In the past I have dyed my entire head crazy colours. But increasingly I have become lazier and lazier, not having the patience to faff about with mirrors to see the back of my head. So now I only dye the bits I can see, and those are my fringe and the sides! I was originally going to dye these parts all one colour. But seeing as the bleach bath (otherwise known as a soap cap) worked out so wonderfully, I thought I would have a little fun and try out my first RAINBOW!
THE BLEACH BATH
This is how my hair was when I started off before:
Now I could have just put dye over the top of that because the previous red and apricot had faded to quite pastel shades. But I wanted it to be a uniform red shade all over, so I decided against that.
To keep the bleached/non-bleached sections separate, I used my trusty pintail comb to part it exactly where I wanted and a selection of sectioning clips to keep the back portion secured away!
And here is the result.
Have you managed to handle all of that? Yes? Well, now we’re onto the fun stuff!
Things you will need:
- A pintail comb for sectioning
- Your sectioning clips again to keep the pesky back bit out of the way!
- LOTS of hair elastics
- Bowls for your dye and for mixing
- Gloves, preferably several pairs, though you can of course wash them between colours
- A tint brush, or alternatively an artist’s paintbrush which is what I use
- Crazy amounts of patience
- A spare morning or afternoon or evening or all of them (depends how slow you are – in my case exceedingly)
- And some dyes I suppose! ;)
For those interested in what I used they were – Rusk Scream Rage Red (it’s a bit rubbish though so I suggest buying a better one off this site), Special Effects Hi-Octane Orange, Directions Apricot, Directions Fluorescent Yellow, Directions Spring Green, Directions Alpine Green, Directions Turquoise, Special Effects Blue Velvet, Crazy Colour Violette and Crazy Colour Pinkissimo. You can of course use fewer colours, mixing some of the rainbow colours up yourself. Or just use a few colours and not make a rainbow, it’s completely up to you!
I carefully sectioned off all the front of my hair by tying each one off with a hair elastic, so I could tell where I wanted each colour to be.
As you can see, I went a bit crazy by making loooooooads of little sections. Yes, it did take ages and drive me slightly mad, but you can make them any width you like.
And then…slap that dye on!
After first painting the colour on with a brush, I like to rub the dye into my hair really well using my gloved fingers. Firstly for better coverage, secondly to get it to soak in better which means it doesn’t stain other sections of hair as it isn’t dripping wet with dye, and finally I like to believe it makes the colour last longer as it is more into my hair rather than just “sitting on top” of it.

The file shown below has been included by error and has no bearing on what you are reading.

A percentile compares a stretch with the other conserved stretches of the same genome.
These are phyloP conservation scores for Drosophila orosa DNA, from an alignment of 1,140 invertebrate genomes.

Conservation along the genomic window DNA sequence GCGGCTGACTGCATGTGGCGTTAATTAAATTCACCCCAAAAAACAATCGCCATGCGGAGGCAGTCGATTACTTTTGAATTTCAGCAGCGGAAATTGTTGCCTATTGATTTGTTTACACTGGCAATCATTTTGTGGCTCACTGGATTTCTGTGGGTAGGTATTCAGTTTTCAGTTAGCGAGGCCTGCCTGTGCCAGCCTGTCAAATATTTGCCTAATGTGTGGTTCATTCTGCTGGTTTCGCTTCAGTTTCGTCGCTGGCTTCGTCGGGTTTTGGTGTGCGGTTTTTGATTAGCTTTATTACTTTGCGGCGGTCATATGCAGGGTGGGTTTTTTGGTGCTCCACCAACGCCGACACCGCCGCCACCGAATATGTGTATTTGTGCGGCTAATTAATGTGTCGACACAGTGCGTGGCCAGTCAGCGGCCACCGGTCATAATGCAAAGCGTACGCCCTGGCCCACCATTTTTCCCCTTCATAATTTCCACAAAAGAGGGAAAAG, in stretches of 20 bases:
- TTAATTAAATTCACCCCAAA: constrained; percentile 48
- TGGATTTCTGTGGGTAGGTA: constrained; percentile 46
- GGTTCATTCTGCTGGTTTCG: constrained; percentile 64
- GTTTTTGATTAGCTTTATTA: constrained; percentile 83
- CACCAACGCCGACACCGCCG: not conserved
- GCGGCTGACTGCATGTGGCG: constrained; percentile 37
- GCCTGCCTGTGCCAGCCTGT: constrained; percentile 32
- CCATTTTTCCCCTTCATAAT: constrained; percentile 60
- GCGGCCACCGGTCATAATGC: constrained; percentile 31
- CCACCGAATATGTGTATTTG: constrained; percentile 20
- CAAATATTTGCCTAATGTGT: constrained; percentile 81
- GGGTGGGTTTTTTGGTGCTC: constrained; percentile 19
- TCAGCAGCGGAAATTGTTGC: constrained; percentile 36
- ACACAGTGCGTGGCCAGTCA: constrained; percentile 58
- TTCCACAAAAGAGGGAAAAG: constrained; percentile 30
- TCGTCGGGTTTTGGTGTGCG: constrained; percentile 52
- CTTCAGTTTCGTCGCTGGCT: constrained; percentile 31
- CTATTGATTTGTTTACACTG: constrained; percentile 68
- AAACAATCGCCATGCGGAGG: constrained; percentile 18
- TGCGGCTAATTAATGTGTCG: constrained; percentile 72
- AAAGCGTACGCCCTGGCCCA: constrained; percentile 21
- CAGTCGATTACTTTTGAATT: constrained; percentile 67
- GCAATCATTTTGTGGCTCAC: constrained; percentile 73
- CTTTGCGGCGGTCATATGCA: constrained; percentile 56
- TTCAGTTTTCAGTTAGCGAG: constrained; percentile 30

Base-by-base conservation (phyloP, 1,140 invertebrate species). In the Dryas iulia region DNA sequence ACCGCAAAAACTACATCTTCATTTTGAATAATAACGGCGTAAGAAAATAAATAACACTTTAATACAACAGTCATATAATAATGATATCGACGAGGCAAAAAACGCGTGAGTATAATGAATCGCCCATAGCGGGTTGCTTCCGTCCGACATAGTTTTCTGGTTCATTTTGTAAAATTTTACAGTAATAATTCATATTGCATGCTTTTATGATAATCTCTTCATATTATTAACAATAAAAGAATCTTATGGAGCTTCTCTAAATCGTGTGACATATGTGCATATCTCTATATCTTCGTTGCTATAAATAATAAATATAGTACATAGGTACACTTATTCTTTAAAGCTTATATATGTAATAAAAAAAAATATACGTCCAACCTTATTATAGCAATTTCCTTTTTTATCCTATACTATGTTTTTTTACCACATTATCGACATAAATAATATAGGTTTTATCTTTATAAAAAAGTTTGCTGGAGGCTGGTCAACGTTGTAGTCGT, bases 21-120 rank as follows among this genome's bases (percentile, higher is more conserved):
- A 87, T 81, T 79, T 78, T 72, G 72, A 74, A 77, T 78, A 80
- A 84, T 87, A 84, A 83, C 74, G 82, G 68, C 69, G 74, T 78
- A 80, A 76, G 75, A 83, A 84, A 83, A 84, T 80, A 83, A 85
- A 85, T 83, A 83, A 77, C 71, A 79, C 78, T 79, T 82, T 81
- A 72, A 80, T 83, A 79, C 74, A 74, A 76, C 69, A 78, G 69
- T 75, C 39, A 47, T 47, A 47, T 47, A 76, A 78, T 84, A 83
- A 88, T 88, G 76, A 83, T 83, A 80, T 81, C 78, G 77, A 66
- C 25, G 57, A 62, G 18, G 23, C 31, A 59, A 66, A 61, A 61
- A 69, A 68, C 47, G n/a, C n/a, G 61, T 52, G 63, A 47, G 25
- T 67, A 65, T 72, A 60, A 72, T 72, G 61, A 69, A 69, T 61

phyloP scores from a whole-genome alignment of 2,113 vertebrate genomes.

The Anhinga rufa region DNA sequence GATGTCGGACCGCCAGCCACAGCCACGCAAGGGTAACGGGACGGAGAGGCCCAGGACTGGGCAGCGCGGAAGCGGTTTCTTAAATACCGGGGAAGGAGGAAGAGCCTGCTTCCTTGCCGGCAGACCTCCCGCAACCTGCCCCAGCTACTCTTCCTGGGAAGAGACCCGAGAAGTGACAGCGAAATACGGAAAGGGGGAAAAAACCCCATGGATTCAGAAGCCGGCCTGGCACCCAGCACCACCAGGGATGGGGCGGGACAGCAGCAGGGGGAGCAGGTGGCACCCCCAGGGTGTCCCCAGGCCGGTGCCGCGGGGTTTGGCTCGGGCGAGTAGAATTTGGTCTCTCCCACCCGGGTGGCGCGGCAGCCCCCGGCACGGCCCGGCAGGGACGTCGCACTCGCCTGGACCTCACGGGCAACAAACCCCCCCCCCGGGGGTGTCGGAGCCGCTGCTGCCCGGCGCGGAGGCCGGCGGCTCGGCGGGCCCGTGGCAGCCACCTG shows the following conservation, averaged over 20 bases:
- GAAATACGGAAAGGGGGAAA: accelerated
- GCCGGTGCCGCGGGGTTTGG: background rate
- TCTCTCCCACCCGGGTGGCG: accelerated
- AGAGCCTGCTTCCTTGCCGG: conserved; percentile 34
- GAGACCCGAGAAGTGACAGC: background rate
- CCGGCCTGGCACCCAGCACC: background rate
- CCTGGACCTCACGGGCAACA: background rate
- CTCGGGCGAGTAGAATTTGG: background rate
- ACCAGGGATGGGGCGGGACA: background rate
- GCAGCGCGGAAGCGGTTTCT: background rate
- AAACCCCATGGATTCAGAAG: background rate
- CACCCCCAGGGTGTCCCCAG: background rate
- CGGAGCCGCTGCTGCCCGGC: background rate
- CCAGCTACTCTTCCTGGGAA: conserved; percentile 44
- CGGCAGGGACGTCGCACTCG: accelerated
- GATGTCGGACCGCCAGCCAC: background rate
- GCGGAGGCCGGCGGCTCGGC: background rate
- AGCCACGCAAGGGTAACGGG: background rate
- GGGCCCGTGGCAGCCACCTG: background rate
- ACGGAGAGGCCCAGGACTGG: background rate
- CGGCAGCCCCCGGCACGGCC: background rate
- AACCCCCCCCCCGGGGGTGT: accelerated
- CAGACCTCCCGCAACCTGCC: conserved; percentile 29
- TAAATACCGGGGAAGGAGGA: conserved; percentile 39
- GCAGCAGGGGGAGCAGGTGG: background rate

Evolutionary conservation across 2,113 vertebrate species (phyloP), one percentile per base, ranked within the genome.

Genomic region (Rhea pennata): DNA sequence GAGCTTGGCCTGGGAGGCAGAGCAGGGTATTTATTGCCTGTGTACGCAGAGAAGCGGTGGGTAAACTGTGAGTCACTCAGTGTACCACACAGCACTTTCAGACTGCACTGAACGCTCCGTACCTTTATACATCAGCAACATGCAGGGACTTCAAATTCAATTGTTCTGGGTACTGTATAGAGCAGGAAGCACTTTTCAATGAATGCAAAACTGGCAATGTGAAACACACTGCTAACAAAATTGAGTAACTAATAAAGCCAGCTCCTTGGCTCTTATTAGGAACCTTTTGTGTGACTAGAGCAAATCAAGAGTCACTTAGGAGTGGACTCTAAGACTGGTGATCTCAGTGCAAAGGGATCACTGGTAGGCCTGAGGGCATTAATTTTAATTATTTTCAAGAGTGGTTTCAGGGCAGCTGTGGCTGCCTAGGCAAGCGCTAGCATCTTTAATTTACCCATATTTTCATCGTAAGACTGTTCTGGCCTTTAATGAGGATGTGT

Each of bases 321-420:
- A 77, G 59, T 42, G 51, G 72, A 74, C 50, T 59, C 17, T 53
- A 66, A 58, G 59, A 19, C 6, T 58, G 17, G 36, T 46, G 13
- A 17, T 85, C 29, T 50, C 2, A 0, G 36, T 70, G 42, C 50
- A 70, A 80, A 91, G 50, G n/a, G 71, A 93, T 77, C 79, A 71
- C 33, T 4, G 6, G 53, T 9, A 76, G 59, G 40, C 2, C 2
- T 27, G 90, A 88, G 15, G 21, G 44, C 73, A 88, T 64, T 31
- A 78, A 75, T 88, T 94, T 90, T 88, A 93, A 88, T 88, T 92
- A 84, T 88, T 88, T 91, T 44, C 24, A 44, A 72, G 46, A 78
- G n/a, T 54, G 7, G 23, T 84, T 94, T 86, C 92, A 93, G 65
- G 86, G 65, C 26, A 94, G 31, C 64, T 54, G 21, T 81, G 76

Remember also to move those elastics around so that the dye gets all over the section and you aren’t left with some undyed bits! You should now have something like this.
Cool eh? You have to wait around now for however much you can stand it leaving all those colours to sink in. Some people put a plastic bag over their hair or cling film or foil or use a hairdryer to speed the whole process up. But I don’t bother with that usually, and just leave nature to do her business. Just make sure you don’t lean up against anything pale!
Once you’ve gotten to the stage that you feel you might explode with excitement if you don’t wash your hair off right this second, then get yourself to an attachable shower head/jug and wash those babies off! But if this is after five minutes, I strongly suggest handcuffing your hands together and wait just a teeny bit longer.
You could just bang your head under the water and wash all of it off at the same time, but this could either go brilliantly well or end up in a bleeding dyes grossness disaster. So I highly recommend washing each section with cool water (not hot as this opens your cuticles and helps the dye run out) and rinse until it runs clear before going onto the next section and so on.
Don’t shampoo your hair either as this will help pull the colour out and why would you wanna do that after all the hard work you’ve put into it? And again it could mix the colours into a horrible bleeding mess!
Once no more dye is running off, carefully remove the elastics separating each part and rinse for one last time under the cool water.
There’s actually no need for me to put this photo up as I’m sure you know how to wash your hair. But in my vanity I just wanted to try an action shot, and it looks kinda rubbish.
Dry it all off and style, then collapse after being exhausted from it all. Take a quick photo first though in case you find yourself waking up and it’s all a dream.
Oh cool, it’s real.
Once sufficiently recovered enjoy your new found status of local celebrity by receiving smiles, mouth open stares, compliments (I got three in the space of fifteen minutes from different people) and cars allowing you to cross the road.
You have truly made it my friend. Have fun and good luck! :)
I thought I would show some more photos of what it looks like a week later, because like, I can.
In the last photo, I don’t think I paid attention to my own instructions. You can clearly see some bleached hair coming through so I will be dyeing over it soon.
Okay then, I am truly going now. Bye!